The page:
The King of the Hour

Behind the scenes of a work of art, the origin of modern cycling

On January 23rd, 1984, a 33-year-old champion, who someone had thought was at the end of his career, entered the Centro Deportivo Olimpico in Mexico City, determined to make history. 

Record Ora 23 gennaio 1984
Francesco Moser, a star of world cycling who, with 273 road victories as a professional. He is still today the Italian cyclist with the most successes who won various stages of the Giro and the Tour, three editions of the Paris-Roubaix, two Tirreno-Adriatico and two world titles, on the road and on the track. The Hour was his dream, the way he had chosen to become a legend. 

To prepare himself in the best possible way, he relied on science, nutrition, and technology. He had at his disposal a team of specialists, Equipe Enervit, put together by Paolo Sorbini, president of Enervit and the first to conceive the record. He conceived this team to break down the “wall” built by Eddie Merckx on the threshold of 50 km/h. It seemed like an impossible task. When the lucid madness of a brilliant mind and the heart of a super athlete come together, even walls can fall.

As the champion recalls, “He hinted the idea to me during the 1983 Giro d’Italia, we talked about it again in a meeting at the end of the stage race. Paolo Sorbini believed in it and his enthusiasm convinced me.”

For months, Francesco followed the nutritional and training plan developed by Equipe Enervit. The team led by Enrico Arcelli included, among others, Aldo Sassi (athletic trainer), Ferruccio Ferrario (TestEquipe), and Antonio Dal Monte (lenticular wheels and bike position).

Equipe Enervit 1984
In December, Moser had moved to Mexico with his entire family for the delicate acclimatization phase, a key factor, underestimated eleven years earlier by Merckx. Many innovations were put in place:  the TestEquipe, the first true wrist heart rate monitor; a bike frame that favored stability and rigidity over weight were developed; the legendary lenticular wheels were created to better cut through the wind, and a special "bullhorn" handlebar was made that forced the champion into the most aerodynamic position. All this was also made possible by the excellent work of Cicli Moser.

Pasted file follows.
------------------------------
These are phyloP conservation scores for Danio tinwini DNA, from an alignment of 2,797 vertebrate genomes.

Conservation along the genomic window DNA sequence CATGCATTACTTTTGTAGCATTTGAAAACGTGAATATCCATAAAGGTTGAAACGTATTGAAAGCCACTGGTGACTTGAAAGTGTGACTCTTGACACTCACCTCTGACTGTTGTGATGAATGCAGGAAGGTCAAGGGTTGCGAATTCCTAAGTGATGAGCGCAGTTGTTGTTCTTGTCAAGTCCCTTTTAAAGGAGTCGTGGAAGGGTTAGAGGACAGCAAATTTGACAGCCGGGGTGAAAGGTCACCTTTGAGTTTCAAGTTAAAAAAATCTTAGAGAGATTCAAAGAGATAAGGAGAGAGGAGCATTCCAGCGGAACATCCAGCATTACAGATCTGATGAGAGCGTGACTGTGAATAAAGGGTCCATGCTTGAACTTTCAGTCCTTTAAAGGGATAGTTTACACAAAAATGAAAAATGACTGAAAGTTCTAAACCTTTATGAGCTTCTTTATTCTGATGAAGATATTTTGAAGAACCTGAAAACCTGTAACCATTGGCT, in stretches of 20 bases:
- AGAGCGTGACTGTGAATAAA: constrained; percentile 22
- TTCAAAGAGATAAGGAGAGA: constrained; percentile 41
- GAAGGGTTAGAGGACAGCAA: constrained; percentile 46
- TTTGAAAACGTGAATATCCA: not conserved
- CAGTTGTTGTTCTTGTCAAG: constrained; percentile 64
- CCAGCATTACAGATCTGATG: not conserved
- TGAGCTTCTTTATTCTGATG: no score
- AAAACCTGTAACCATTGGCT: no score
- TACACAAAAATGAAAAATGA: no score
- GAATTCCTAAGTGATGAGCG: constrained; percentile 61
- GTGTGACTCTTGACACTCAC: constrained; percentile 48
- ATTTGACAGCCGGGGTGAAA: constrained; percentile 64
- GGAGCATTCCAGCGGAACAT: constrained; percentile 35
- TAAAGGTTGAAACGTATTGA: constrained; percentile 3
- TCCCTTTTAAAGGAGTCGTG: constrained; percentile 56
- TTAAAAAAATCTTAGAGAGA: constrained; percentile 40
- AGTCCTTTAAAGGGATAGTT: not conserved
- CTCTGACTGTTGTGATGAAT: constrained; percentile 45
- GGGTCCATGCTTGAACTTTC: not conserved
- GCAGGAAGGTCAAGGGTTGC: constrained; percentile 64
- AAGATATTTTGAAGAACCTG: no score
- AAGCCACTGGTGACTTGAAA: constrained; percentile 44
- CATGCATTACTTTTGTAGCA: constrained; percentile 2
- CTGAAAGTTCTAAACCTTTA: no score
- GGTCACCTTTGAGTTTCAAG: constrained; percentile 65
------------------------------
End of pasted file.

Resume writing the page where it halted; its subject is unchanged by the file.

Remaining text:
Bici Record Moser 1984
By monitoring data acquired on a powerful Olivetti computer and cross-referencing critical speed, heart rate, and aerobic power threshold, the exact moment when athletes begin to fatigue was identified. For the first time in cycling history, the Conconi test was applied.
Finally, the role of carbohydrates and protein in supporting athletic performance was studied. It seems incredible, but until a few years earlier, the pre-race breakfast consisted of large steaks, and the rules of stage races expressly prohibited riders from being refueled during the race. This was also because it was believed that drinking would “cut the legs” even of the strongest cyclist.

On January 19th, only a training session was scheduled, but after the warm-up, the Enervit Team realized that the champion, who was waiting for the arrival of a large group of fans from Italy, had the right pace. The input was given to continue to force and the wall fell. Record at a speed of 50.808 km/h. But the fans could not be betrayed: Moser decided to try again, this time to overcome himself.

On the morning of January 23, at an altitude of 2777 meters, the temperature was 20° and the humidity was 50%: perfect conditions.  
Francesco began to push the “big gear” of 56×15 and let his legs flow, maintaining a rhythm that nothing seemed to be able to disturb. The stopwatch marked the new record: 51.151 km/h. The crowd went wild. The revolution was complete.

The Hour Record of January 23th, 1984 marked the birth of modern cycling. Enervit and Moser demonstrated that the bicycle is not just a mechanical tool, but can become a work of art, the result of innovation and research. The innovations of that time are still, after 40 years, extremely valid and modern and have fueled, and still fuel today, incredible emotions.

The Italian champion was the first to exceed the limit of 50 kilometers and, above all, to make fans all over the world dream.

Francesco Moser became the King of the Hour and will be so forever.